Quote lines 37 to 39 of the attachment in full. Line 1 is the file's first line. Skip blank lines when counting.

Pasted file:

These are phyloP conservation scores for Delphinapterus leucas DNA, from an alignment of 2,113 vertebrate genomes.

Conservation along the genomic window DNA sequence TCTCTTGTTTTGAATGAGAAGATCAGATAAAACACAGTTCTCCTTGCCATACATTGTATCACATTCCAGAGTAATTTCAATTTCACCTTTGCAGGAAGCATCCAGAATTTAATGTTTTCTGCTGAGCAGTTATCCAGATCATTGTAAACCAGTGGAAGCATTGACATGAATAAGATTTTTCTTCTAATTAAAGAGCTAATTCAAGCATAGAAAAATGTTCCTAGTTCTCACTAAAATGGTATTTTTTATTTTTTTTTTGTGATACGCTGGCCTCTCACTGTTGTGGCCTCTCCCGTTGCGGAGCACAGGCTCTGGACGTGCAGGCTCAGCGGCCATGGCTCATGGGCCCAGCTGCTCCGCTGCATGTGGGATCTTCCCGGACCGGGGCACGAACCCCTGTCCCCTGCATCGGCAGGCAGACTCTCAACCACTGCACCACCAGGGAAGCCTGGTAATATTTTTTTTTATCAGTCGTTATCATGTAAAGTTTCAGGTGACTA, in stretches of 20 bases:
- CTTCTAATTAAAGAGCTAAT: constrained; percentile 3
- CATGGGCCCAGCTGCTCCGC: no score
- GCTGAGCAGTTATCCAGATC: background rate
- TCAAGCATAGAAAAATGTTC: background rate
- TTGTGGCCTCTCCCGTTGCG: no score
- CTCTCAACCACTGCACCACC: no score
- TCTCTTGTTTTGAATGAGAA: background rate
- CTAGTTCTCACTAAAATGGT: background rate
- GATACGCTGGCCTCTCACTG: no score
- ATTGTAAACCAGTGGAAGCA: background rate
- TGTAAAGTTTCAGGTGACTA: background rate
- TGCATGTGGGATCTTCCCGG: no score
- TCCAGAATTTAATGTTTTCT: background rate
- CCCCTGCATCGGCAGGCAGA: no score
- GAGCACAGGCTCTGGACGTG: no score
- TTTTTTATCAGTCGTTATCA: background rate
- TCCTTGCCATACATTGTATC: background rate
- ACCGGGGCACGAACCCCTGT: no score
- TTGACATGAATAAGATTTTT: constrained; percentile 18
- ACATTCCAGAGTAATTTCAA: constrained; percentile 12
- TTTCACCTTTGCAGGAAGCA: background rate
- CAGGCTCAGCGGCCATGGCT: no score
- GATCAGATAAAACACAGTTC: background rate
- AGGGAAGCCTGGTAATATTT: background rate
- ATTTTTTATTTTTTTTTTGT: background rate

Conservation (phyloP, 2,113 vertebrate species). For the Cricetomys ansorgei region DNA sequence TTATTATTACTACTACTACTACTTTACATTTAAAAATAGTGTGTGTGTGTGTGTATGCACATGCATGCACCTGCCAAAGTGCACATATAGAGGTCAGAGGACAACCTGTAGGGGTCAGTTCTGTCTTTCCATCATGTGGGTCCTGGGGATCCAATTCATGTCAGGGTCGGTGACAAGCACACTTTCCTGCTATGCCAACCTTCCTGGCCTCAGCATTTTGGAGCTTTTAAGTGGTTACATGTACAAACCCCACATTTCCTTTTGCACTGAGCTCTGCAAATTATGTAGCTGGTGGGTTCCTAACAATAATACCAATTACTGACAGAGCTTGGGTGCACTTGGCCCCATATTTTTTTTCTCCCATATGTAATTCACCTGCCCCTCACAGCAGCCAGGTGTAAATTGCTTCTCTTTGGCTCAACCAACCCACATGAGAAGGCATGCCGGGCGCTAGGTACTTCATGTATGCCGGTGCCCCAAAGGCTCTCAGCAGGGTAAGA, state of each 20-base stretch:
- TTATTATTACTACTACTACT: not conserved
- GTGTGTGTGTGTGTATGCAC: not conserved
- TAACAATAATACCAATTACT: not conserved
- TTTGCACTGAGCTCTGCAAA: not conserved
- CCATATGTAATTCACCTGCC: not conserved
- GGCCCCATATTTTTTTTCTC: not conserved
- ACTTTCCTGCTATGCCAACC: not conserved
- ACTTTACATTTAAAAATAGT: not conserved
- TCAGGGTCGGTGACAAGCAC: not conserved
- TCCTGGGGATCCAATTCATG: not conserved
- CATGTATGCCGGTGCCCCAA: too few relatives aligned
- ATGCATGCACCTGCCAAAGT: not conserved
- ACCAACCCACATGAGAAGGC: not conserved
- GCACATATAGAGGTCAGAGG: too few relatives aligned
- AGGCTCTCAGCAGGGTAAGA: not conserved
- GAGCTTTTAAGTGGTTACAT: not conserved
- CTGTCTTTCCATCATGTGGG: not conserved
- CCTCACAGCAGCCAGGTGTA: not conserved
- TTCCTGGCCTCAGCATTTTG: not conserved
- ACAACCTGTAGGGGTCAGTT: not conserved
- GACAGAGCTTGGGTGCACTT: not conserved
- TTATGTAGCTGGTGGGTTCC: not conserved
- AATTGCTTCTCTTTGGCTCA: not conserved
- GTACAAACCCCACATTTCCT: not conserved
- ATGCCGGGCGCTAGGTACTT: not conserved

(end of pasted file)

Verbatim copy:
- TCAGGGTCGGTGACAAGCAC: not conserved
- TCCTGGGGATCCAATTCATG: not conserved
- CATGTATGCCGGTGCCCCAA: too few relatives aligned